|Poor hygienic conditions not only make people ill, they also make even basic education difficult or impossible. In the school in Ta Ey, there are 300 boys and girls and their teachers, who urgently need functioning toilets and a supply of clean drinking water, just to have a basis for a good school education. Together with the Kleine Hilfsaktion e.V., which also provides its own funds, we started a crowdfunding (on crowdly.org) in December 2019, which in the end raised 2’620 CHF. Enough to implement the project and to bring things into a good flow. Many thanks to donors!
|Dancing for a good cause
Anyone can support, and even many small contributions add up to concrete help. The Christmas fundraising campaign of the SalsaOlé dance school in Wohlen in the Swiss canton of Aargau raised a full 2,000 CHF for the work of Kamboo Project. Unusual for aid projects, but typical for Kamboo Project, Tobias Burkart, who is part of the SalsaOlé team, was able to document the work that is being done in Cambodia with the help of such donations. To be close, to be concrete, authentic and verifiable, that is part of our work.
|Welcome to Kamboo Project
It is essential that we make it possible for the local people to work on the future of their society. One of these future workers is now Pin Somnang. The 20-year-old is currently working on her degree in tourism and hospitality at the USEA University and has recently joined the Kamboo Project team in Cambodia. “After my first experiences, I am looking forward to working at Kamboo Project and thus contributing to my society in the future,” Somnang tells us. Welcome to our team!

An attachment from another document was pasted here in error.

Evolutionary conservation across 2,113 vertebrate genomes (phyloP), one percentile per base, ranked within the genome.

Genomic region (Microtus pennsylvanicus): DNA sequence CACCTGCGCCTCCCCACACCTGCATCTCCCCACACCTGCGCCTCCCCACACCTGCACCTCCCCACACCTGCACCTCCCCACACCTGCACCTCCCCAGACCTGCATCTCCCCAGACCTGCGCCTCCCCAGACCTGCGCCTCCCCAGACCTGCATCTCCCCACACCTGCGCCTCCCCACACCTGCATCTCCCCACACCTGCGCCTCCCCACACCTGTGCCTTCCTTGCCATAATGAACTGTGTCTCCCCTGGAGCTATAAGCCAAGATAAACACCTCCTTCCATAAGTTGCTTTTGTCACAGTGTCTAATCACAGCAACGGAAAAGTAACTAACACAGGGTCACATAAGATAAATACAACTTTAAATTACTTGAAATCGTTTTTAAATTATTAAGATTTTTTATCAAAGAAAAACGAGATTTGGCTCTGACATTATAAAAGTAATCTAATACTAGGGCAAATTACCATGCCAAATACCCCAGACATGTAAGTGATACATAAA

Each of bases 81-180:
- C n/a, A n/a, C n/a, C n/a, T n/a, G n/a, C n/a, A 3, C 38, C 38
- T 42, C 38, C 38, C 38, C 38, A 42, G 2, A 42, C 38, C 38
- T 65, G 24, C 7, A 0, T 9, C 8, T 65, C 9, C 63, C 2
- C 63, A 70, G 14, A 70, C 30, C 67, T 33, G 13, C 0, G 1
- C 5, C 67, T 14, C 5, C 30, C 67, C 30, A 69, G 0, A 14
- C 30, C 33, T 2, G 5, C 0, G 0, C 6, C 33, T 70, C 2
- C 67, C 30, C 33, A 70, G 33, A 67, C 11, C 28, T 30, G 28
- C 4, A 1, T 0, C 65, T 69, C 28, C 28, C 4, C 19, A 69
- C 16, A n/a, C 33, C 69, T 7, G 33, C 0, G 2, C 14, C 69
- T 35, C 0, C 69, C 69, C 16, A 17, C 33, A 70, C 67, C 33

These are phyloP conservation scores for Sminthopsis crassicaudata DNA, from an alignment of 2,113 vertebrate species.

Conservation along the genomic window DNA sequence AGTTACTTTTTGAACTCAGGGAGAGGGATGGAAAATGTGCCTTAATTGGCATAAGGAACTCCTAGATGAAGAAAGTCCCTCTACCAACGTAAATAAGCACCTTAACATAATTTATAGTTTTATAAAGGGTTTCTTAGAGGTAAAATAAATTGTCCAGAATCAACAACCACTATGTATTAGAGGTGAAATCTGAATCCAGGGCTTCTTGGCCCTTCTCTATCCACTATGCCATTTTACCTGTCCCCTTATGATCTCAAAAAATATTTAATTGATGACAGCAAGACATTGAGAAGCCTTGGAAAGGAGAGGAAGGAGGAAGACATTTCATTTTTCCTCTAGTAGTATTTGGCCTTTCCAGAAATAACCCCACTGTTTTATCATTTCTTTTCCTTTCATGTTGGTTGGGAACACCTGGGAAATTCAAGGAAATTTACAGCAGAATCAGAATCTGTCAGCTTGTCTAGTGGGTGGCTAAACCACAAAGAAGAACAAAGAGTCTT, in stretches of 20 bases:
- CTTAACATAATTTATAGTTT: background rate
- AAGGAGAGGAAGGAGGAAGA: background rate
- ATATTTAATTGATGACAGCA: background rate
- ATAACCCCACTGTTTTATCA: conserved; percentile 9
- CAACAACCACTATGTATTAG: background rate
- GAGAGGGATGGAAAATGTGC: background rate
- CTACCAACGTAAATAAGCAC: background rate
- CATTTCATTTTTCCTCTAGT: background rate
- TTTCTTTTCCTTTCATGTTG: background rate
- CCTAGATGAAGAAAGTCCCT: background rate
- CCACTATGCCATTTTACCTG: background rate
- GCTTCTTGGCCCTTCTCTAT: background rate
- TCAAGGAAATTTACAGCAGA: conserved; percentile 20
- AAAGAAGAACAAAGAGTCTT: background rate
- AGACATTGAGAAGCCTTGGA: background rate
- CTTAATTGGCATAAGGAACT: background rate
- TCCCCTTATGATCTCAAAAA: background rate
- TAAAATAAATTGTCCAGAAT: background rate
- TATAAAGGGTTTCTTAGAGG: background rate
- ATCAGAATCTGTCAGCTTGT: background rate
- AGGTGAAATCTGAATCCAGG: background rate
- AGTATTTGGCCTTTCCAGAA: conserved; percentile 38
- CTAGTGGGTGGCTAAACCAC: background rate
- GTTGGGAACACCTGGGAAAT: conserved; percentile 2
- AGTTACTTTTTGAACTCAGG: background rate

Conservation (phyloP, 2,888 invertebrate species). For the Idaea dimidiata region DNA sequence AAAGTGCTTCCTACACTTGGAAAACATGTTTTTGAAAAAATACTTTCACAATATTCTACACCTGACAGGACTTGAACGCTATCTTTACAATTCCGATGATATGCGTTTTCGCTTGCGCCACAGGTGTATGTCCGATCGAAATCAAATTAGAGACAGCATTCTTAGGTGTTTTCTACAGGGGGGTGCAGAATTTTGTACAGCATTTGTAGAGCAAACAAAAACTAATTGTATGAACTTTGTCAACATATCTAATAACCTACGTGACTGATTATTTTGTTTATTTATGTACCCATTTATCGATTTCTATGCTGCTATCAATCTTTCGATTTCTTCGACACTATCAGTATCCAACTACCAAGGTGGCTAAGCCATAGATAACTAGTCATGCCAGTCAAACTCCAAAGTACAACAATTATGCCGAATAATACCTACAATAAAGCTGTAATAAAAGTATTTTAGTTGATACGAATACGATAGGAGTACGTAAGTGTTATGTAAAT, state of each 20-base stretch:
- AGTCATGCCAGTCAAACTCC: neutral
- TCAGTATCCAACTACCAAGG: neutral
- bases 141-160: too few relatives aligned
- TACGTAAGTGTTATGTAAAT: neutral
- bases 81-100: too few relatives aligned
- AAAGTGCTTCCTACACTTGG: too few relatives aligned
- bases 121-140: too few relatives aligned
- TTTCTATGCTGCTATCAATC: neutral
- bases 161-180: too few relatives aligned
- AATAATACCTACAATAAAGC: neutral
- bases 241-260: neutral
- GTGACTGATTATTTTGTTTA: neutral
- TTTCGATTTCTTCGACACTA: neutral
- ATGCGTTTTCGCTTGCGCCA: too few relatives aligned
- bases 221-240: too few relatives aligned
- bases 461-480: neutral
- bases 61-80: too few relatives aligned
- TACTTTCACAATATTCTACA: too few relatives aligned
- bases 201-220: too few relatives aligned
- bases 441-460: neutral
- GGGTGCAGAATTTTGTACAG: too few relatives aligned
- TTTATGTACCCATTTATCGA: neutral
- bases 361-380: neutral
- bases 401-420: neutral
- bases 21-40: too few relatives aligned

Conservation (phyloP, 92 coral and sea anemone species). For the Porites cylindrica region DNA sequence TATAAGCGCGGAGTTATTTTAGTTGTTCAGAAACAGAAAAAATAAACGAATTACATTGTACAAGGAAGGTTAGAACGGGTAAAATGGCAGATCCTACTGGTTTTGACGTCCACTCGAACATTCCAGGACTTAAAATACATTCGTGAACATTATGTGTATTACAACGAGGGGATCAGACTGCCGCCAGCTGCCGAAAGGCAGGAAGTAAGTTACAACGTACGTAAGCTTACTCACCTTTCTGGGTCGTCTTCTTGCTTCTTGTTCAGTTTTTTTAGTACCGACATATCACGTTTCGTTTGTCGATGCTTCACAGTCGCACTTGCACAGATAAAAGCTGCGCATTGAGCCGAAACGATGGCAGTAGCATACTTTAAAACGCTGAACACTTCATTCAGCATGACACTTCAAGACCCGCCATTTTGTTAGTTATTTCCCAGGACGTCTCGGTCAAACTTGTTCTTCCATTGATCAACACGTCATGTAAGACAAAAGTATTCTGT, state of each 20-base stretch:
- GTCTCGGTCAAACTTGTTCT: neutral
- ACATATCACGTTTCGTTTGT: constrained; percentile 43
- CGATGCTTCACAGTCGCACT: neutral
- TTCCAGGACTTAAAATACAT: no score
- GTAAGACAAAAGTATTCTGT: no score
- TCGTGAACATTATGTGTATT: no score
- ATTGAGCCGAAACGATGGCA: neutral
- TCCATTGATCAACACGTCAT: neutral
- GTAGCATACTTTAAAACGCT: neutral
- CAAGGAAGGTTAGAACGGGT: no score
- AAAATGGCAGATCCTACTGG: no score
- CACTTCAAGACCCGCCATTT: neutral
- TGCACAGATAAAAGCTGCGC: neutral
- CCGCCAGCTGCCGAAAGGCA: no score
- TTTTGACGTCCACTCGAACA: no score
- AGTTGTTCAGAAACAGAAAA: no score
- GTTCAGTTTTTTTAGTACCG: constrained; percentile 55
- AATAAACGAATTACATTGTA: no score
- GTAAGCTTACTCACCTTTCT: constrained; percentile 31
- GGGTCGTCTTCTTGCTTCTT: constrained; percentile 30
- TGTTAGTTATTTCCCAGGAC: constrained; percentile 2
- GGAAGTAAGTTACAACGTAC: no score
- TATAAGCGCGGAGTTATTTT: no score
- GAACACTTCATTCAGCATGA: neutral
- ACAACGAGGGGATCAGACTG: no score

Finally, let’s briefly turn back to the current situation. Will our projects, will the people in Cambodia feel the influence of the Corona virus? For sure. How exactly, is still difficult to estimate. What is also certain, however, is that a challenge like this does not make our work secondary, quite the contrary: we are creating the basis so that people can cope better with situations like this in the future. There is still much to be done.
With this in mind, best regards from